“Sameer’s tummy was growing unusually large, and despite eating normally, he was weak and unwell,” says Ajit Yadav, father of five-year-old Sameer Kumar.
Sameer, who lives in Pasra Bazaar, Bihar, was diagnosed with a rare condition called Gaucher disease two years ago.
The rare genetic disorder is caused by an excessive accumulation of fat molecules called glucocerebroside. It is one of the leading lysosomal storage disorders observed in people and affects one in 40,000 to 60,000 individuals globally.
Although Phillipe Gaucher first identified Gaucher disease in 1882, it was not until after 1960 that American biochemist Dr Roscoe Brady and his team dug deep into the causes and came up with treatment options for the condition.
Brady’s team found that people with Gaucher lacked an enzyme in one of the cell components called lysosomes, responsible for breaking down fat molecules. As a result, the cells begin storing fat molecules.
Making it and breaking it
Regular garbage disposal is mandatory for a healthy living environment and a fracture in the system can set off a rise in diseases. Cell components called lysosomes, considered the garbage disposal units of our cells, digest cellular waste using specific enzymes.
One of the enzymes helps break down the specific fat molecule, glucocerebroside, in the lysosome. However, a mutation in the GBA gene causes a structural change in the enzyme, preventing it from reaching the lysosome. Without the enzyme, the lysosome cannot break down the fat molecule, leading to fat bulking up the lysosome and in turn, the cell.
Organs swell when their cells swell. It is usually the spleen and liver that bloat first.
“One of the first things the doctor checked was Sameer’s bloated abdomen,” says Yadav.
Studies show that over 500 different mutations can lead to Gaucher disease. However, according to the Indian Paediatrics journal, one specific mutation known as the L444P is more prevalent in the Indian population.
The genetic underpinnings
Gaucher is an autosomal recessive disorder, implying that a mutated gene is inherited from both parents. Each gene carries the code for making proteins that are the building blocks of our body; for example, enzymes are a type of protein. When the gene code is skewed, it disrupts the normal functioning of the protein, leading to a disorder.
However, if the offspring receives only a single mutated copy from either parent, the person is considered a carrier. Carriers do not have the condition but can pass it down to their future offspring.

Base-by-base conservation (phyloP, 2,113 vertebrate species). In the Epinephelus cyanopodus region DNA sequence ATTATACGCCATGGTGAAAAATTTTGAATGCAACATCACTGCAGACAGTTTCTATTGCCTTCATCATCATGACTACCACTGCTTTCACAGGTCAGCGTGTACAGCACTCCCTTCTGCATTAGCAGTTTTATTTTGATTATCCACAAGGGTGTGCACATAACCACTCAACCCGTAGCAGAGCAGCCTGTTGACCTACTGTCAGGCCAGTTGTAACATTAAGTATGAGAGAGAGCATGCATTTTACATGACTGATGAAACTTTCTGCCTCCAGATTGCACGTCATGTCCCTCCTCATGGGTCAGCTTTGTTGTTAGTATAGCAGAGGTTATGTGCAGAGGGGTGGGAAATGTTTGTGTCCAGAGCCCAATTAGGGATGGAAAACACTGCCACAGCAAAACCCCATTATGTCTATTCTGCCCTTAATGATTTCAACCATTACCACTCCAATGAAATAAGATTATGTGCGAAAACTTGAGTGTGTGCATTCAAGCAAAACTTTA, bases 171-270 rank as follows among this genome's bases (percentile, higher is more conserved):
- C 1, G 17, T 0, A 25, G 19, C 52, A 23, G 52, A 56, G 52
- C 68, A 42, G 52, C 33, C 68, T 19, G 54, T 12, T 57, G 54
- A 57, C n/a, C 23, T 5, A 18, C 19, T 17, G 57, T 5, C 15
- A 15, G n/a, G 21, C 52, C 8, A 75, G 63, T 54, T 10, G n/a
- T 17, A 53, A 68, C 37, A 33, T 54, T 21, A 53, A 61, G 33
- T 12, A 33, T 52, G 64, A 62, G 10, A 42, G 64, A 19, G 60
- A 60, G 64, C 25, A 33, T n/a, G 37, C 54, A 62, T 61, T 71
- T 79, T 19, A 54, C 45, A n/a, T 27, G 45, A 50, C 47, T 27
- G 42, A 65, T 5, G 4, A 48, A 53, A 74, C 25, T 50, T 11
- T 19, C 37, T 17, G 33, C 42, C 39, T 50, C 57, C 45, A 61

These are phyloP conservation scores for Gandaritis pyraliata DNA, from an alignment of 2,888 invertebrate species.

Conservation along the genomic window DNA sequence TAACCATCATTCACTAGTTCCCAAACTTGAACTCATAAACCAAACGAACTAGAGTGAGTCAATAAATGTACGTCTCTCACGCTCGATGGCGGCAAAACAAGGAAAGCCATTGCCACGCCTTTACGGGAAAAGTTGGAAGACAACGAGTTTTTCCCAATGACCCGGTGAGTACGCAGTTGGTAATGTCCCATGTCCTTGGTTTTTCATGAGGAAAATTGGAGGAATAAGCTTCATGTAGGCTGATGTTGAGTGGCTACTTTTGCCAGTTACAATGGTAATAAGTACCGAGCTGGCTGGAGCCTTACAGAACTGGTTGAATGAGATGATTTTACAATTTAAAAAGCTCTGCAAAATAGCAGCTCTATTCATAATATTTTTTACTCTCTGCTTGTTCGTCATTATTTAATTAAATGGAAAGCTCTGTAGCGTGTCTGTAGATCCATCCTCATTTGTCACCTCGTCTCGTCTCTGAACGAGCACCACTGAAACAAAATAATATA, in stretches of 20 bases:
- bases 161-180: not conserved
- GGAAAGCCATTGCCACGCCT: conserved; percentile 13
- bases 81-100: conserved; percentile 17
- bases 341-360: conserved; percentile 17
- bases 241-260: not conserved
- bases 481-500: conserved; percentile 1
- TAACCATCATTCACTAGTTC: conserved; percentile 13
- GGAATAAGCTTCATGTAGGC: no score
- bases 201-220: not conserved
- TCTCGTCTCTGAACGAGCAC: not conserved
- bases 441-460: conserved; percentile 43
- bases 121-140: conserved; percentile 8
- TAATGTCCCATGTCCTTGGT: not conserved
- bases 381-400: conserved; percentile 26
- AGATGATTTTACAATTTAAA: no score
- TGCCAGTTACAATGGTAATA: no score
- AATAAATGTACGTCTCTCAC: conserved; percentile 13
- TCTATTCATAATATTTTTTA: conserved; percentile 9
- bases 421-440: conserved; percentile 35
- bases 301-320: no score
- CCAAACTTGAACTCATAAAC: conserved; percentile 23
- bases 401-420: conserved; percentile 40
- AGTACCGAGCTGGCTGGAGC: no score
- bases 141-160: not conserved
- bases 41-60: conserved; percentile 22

Types and symptoms
Studies have found that there are several mutations common to different types of Gaucher and some unique to each type. As a result, the severity of Gaucher symptoms can vary and surface at different ages.
For example, type 3 Gaucher is the most common globally, seen between the age of two and early adulthood. Dr Ashwin Dalal from the Centre for DNA Fingerprinting and Diagnostics, and a member of the Gaucher Disease Task Force India, says, “Often people approach the doctor for respiratory issues like a severe cold, speech delay, bone damage and nosebleeds.”
Whereas Gaucher type 2 occurs in infants between three and six months. Seizures, poor development, and difficulty in sucking and swallowing are common symptoms. However, significant damage is seen in their central nervous system.
Gaucher type 1 is often diagnosed in adulthood with symptoms like bone damage, fatigue, abnormal bleeding and cognitive disorders.
Tackling the enzyme
When a clinician suspects the individual has Gaucher, they ask for a blood enzyme test as a first step, followed by a genetic test to confirm the condition and identify the type and mutation in the GBA gene.
Dr Dalal says genetic pre-screening is particularly useful for couples planning their family. “Consulting a clinical geneticist early on can help, especially in the case of Gaucher type 3. In addition, testing for mutations in the GBA gene can alert the family.
Enzyme replacement therapy (ERT) is the main treatment option available for Gaucher, thanks to Brady and team, who introduced it in 1990 – after thirty years of relentless efforts. Synthetic enzymes are given twice a month to supplement their lack in the body.
“We have several people with Gaucher who have been treated from childhood. One of them is an engineer now, and another has even given birth to a healthy child,” says Dr Dalal.
Despite its efficacy, ERT remains an expensive option for many.
People with Gaucher type 1 disease who are reluctant or unable to get ERT, have an alternative oral therapy known as substrate reduction therapy (SRT). It is relatively more affordable than ERT and easily administered. Dr Dalal says, “SRT works by partially blocking the production of the fat – glucocerebroside. Some Indian pharma companies are currently working to develop it for the market.”